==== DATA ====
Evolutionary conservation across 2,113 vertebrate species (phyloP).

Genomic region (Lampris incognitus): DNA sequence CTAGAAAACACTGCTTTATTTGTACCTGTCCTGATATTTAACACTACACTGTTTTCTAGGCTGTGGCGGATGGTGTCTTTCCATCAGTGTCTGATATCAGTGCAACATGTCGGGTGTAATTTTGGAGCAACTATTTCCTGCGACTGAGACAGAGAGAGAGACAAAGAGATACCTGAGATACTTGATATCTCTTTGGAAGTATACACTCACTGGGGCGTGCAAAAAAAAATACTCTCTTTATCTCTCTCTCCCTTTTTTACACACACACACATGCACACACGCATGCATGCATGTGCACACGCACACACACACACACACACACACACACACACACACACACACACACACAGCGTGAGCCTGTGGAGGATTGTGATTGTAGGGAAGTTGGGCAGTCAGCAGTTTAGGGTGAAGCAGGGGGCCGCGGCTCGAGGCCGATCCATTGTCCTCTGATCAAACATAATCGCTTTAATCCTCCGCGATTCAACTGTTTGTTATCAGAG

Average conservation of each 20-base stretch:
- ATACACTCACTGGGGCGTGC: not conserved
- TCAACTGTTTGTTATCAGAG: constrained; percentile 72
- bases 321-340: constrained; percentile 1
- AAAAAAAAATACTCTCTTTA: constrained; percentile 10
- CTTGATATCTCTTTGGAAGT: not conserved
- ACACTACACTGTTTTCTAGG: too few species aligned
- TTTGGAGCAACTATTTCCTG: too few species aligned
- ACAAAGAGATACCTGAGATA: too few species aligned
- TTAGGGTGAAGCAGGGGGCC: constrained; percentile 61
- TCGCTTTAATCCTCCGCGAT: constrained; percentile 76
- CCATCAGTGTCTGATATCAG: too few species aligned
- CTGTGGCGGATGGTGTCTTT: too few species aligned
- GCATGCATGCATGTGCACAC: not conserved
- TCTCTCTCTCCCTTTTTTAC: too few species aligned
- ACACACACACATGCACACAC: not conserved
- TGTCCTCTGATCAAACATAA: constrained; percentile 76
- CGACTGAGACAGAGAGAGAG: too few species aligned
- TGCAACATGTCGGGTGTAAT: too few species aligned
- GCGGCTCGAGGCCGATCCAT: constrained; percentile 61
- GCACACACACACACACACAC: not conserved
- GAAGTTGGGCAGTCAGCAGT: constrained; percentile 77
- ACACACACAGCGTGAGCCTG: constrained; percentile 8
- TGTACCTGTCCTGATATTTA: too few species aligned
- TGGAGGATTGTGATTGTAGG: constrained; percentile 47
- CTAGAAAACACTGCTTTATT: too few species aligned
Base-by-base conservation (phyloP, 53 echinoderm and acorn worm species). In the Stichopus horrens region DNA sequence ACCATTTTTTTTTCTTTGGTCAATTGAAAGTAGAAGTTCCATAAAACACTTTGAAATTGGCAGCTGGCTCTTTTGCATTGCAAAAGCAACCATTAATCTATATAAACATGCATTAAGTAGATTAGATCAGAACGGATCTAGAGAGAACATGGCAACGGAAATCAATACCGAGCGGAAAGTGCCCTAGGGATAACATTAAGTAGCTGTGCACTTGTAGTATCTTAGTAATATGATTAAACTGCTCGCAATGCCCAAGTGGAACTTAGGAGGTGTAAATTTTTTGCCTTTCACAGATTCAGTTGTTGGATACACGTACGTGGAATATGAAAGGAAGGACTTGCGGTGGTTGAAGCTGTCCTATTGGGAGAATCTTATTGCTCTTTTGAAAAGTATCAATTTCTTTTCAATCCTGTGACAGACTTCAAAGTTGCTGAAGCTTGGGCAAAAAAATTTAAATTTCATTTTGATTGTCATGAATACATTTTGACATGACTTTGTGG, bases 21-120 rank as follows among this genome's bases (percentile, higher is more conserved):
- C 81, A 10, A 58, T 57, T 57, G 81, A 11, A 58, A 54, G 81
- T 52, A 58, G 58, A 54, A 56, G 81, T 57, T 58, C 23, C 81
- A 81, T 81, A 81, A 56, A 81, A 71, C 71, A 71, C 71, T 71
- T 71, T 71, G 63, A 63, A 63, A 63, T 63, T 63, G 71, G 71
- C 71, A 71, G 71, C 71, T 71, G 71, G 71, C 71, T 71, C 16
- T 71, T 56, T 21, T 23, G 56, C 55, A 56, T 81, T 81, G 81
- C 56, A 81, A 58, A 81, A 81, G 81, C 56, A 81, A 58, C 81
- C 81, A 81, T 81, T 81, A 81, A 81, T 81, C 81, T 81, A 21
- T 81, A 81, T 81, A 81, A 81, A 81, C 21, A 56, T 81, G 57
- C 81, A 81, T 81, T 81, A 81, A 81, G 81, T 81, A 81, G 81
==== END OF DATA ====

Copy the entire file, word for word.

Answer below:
Evolutionary conservation across 2,113 vertebrate species (phyloP).

Genomic region (Lampris incognitus): DNA sequence CTAGAAAACACTGCTTTATTTGTACCTGTCCTGATATTTAACACTACACTGTTTTCTAGGCTGTGGCGGATGGTGTCTTTCCATCAGTGTCTGATATCAGTGCAACATGTCGGGTGTAATTTTGGAGCAACTATTTCCTGCGACTGAGACAGAGAGAGAGACAAAGAGATACCTGAGATACTTGATATCTCTTTGGAAGTATACACTCACTGGGGCGTGCAAAAAAAAATACTCTCTTTATCTCTCTCTCCCTTTTTTACACACACACACATGCACACACGCATGCATGCATGTGCACACGCACACACACACACACACACACACACACACACACACACACACACACACAGCGTGAGCCTGTGGAGGATTGTGATTGTAGGGAAGTTGGGCAGTCAGCAGTTTAGGGTGAAGCAGGGGGCCGCGGCTCGAGGCCGATCCATTGTCCTCTGATCAAACATAATCGCTTTAATCCTCCGCGATTCAACTGTTTGTTATCAGAG

Average conservation of each 20-base stretch:
- ATACACTCACTGGGGCGTGC: not conserved
- TCAACTGTTTGTTATCAGAG: constrained; percentile 72
- bases 321-340: constrained; percentile 1
- AAAAAAAAATACTCTCTTTA: constrained; percentile 10
- CTTGATATCTCTTTGGAAGT: not conserved
- ACACTACACTGTTTTCTAGG: too few species aligned
- TTTGGAGCAACTATTTCCTG: too few species aligned
- ACAAAGAGATACCTGAGATA: too few species aligned
- TTAGGGTGAAGCAGGGGGCC: constrained; percentile 61
- TCGCTTTAATCCTCCGCGAT: constrained; percentile 76
- CCATCAGTGTCTGATATCAG: too few species aligned
- CTGTGGCGGATGGTGTCTTT: too few species aligned
- GCATGCATGCATGTGCACAC: not conserved
- TCTCTCTCTCCCTTTTTTAC: too few species aligned
- ACACACACACATGCACACAC: not conserved
- TGTCCTCTGATCAAACATAA: constrained; percentile 76
- CGACTGAGACAGAGAGAGAG: too few species aligned
- TGCAACATGTCGGGTGTAAT: too few species aligned
- GCGGCTCGAGGCCGATCCAT: constrained; percentile 61
- GCACACACACACACACACAC: not conserved
- GAAGTTGGGCAGTCAGCAGT: constrained; percentile 77
- ACACACACAGCGTGAGCCTG: constrained; percentile 8
- TGTACCTGTCCTGATATTTA: too few species aligned
- TGGAGGATTGTGATTGTAGG: constrained; percentile 47
- CTAGAAAACACTGCTTTATT: too few species aligned
Base-by-base conservation (phyloP, 53 echinoderm and acorn worm species). In the Stichopus horrens region DNA sequence ACCATTTTTTTTTCTTTGGTCAATTGAAAGTAGAAGTTCCATAAAACACTTTGAAATTGGCAGCTGGCTCTTTTGCATTGCAAAAGCAACCATTAATCTATATAAACATGCATTAAGTAGATTAGATCAGAACGGATCTAGAGAGAACATGGCAACGGAAATCAATACCGAGCGGAAAGTGCCCTAGGGATAACATTAAGTAGCTGTGCACTTGTAGTATCTTAGTAATATGATTAAACTGCTCGCAATGCCCAAGTGGAACTTAGGAGGTGTAAATTTTTTGCCTTTCACAGATTCAGTTGTTGGATACACGTACGTGGAATATGAAAGGAAGGACTTGCGGTGGTTGAAGCTGTCCTATTGGGAGAATCTTATTGCTCTTTTGAAAAGTATCAATTTCTTTTCAATCCTGTGACAGACTTCAAAGTTGCTGAAGCTTGGGCAAAAAAATTTAAATTTCATTTTGATTGTCATGAATACATTTTGACATGACTTTGTGG, bases 21-120 rank as follows among this genome's bases (percentile, higher is more conserved):
- C 81, A 10, A 58, T 57, T 57, G 81, A 11, A 58, A 54, G 81
- T 52, A 58, G 58, A 54, A 56, G 81, T 57, T 58, C 23, C 81
- A 81, T 81, A 81, A 56, A 81, A 71, C 71, A 71, C 71, T 71
- T 71, T 71, G 63, A 63, A 63, A 63, T 63, T 63, G 71, G 71
- C 71, A 71, G 71, C 71, T 71, G 71, G 71, C 71, T 71, C 16
- T 71, T 56, T 21, T 23, G 56, C 55, A 56, T 81, T 81, G 81
- C 56, A 81, A 58, A 81, A 81, G 81, C 56, A 81, A 58, C 81
- C 81, A 81, T 81, T 81, A 81, A 81, T 81, C 81, T 81, A 21
- T 81, A 81, T 81, A 81, A 81, A 81, C 21, A 56, T 81, G 57
- C 81, A 81, T 81, T 81, A 81, A 81, G 81, T 81, A 81, G 81